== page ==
DAY 12 FAIRBANKS TO COLDFOOT. 420 km
Today was the start of the infamous Dalton highway to Prudhoe Bay on the Arctic ocean. There was big relief all round that the weather was fine.
Gorgeous vistas of purple fireweed and long roads stretching into the distance
The trip up was absolutely beautiful as we ride up thru the tundra and boreal forests. At the start of the Dalton highway the road became dirt and gravel but fortunately was dry. However where there were roadworks it was somewhat slippery on the mixture of water, dirt and Calcium Chloride ( anti freeze )
First milestone was the mighty Yukon river and goodness gracious what a big river. It looked about as big at the Mississippi river.
Then it was up to the Arctic Circle signpost at the Arctic circle itself. Many many photos are compulsory and it must be one of the most photographed signs in the world !
The travelers four.......
Then onward was the cry and "Dick of the Arctic" and his gallant wife Diana, goddess of motorcycle pillion passengers, girded their loins or at least hitched their riding trousers up and it was north to the trucks top settlement of Coldfoot.
Coldfoot was so named because apparently the early gold miners got cold feet at this point north and decided to go no further. Clearly if they had of had access to finest Merino wool Icebreaker socks from New Zealand then Coldfoot may have never in fact have existed !
Finally it was up to Wiseman ( pop 50 ) where we stayed in a delightful log cabin may out of local hand hewn logs. It was run by Ute and ............ ( note to self - must get his name on return.) Anyway .......... was a retired trapper and regaled us with tales of being out in the woods in mid winter for up to a week at a time with the dogs and sled setting trap lines for catching fur animals. He told us the temperature in Wiseman gets down to minus 68 degrees Fahrenheit in winter. You have to enjoy the winter here he told us. Note to self - must not complain about cold Auckland winters again!
DAY 13 COLDFOOT ( WISEMAM) TO DEADHORSE. 410 km
And dear reader it is off to the the Arctic ocean we go......
What a spectacular ride! The sky was totally blue all day without nary a cloud and the temperatures were positively barmy at up to 18 degrees C
The scenery was spectacular to say the least. We crossed the Atigan Pass (4000 odd feet high) and rode down the Chandler shelf to Deadhorse at Prudhoe Bay.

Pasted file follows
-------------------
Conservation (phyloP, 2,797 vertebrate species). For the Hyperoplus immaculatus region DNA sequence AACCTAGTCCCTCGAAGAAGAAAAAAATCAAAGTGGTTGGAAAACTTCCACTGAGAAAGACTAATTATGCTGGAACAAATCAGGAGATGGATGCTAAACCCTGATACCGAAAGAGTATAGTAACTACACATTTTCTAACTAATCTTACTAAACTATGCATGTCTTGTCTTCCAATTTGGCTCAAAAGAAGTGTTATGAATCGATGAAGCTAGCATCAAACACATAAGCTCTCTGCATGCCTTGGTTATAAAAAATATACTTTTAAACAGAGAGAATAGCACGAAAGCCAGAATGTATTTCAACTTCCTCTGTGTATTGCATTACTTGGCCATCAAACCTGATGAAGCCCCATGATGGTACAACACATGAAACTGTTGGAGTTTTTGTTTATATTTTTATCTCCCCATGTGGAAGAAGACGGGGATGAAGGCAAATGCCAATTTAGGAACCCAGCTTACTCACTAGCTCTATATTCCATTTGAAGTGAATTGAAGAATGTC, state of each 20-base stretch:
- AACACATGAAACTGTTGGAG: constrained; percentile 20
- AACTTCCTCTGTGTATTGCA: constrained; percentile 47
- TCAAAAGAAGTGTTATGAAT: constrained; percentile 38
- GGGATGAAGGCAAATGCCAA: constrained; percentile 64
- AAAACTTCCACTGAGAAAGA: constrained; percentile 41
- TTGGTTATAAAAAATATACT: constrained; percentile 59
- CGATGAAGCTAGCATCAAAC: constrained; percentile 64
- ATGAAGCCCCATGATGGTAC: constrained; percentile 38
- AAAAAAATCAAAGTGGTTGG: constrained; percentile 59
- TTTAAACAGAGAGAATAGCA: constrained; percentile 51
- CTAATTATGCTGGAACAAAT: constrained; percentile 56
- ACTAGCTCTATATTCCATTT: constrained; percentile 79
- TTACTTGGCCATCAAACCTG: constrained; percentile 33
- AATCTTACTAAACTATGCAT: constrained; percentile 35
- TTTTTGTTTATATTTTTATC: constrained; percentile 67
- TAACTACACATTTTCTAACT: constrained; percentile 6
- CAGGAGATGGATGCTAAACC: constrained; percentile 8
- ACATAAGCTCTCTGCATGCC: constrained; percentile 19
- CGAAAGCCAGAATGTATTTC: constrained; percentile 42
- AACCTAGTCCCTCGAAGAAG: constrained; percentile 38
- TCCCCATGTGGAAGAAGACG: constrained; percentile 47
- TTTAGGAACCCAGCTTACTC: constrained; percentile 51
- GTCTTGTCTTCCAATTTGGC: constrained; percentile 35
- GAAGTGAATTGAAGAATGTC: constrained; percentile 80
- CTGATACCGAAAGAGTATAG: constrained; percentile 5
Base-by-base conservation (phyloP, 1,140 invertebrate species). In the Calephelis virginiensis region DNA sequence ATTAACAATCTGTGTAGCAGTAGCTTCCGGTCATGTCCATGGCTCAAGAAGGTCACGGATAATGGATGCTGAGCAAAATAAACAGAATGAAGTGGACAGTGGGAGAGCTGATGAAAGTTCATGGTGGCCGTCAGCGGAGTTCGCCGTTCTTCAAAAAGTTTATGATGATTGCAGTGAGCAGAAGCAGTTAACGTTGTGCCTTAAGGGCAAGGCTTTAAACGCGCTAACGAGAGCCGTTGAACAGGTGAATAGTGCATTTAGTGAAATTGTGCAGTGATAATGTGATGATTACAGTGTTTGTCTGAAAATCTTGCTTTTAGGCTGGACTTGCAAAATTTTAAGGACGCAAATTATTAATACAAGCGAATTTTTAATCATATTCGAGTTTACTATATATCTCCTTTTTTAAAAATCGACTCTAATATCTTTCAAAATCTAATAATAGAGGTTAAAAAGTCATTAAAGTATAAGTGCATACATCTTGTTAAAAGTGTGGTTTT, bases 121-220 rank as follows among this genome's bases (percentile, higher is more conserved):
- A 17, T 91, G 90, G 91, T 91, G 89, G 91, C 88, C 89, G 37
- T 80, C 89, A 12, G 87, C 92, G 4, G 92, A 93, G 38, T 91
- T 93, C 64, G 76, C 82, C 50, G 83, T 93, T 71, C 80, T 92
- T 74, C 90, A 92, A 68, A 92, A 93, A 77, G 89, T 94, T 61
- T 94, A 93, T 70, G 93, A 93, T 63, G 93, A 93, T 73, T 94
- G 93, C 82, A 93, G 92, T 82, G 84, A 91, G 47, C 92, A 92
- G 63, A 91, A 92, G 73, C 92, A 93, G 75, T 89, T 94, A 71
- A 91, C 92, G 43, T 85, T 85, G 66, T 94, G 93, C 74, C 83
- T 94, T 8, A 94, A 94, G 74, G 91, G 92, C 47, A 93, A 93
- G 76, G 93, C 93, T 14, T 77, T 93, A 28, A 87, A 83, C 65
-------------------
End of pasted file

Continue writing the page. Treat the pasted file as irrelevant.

I had read blog reports of icy fogs, snow storms and freezing rain even in July on this road so it was hard to reconcile this with the magnificent weather we were having .
And into Prudhoe Bay the intrepid travelers rode.....
Tonight we stay at an oil workers hostel with the sexy name of RA 10. ( recreational area No 10 ). A comfortable hostel yes but a recreational area no! When you are an oil worker here you work 12 hour shifts for 2 to 4 weeks continuously then you fly out for your recreation, you do not exactly have it here.
DAY 14 DEADHORSE. ( PRUDOE BAY ). REST DAY
Yes Mum, we are here! Today it was the obligatory trip to the Arctic ocean (about 18 km from Deadhorse) for the obligatory toe dipping exercise in the Arctic ocean.
"Drill baby,drill ! "
We arrived at the ocean after navigating countless oil derricks. In the distance you could see the limit of the pack ice. According to Sarah Palin Russia is just beyond that again! You have to do a compulsory look for Polar Bears before you are allowed onto the beach. Yes, really.
Then into the water we go. No swimming is allowed and I can only surmise that this is because they do not want frozen testicles washing up onto the beaches. Mind you the polar bears might see them as snap frozen delicacies and being revenge for Kiwis who eat " mountain oysters"
" Dick of the Arctic"
And now for a decent breakfast .......
Please can I have some more......
Cool beach babe
Goodness me, this Clipboard newsletter is interesting
We are now stuffed full of facts and figures about oil at Prudoe Bay. Suffice to say in summary that oil was discovered in the 1960s, developed in the 1970s and production peaked in the 1980s. However it is felt there is still enough oil here to last another 50 years. As engineering projects around the world go this was a biggie and must be up there with the biggest.
But trips are also about stories. We met up on the trip north with Barry and Craig - two brothers also doing the trip on motorcycles. They are also staying in " SA10" with us Barry lives at Willow near Anchorage and is a bush pilot with his own hire plane. He fur traps in his spare time and told us he had a real "scocum gal" of a wife who even looks after his trap lines in winter when he is away. He told us she had her baby one afternoon then cooked at the Lodge the next morning and only when the chores were done did she go off to hospital. Now that's a gal! We got regaled with stunning stories of living in the "bush" which is what we would call the outback and of flying small planes in Alaska.
Brother Craig on the other hand used to run the nuclear power plants on nuclear submarines and told us about life on nuclear subs as a submariner and being under the Arctic ice. His stories were also fascinating and I now know a little about the fission reaction and the different Uranium isotopes.
Who said a journey such as this is only about the joy of riding of motorcycles? The stories and tales encountered on the journey are absolutely fascinating although I think motorcycle travel helps draw the stories out from fellow travellers that you would never hear as an "ordinary" tourist.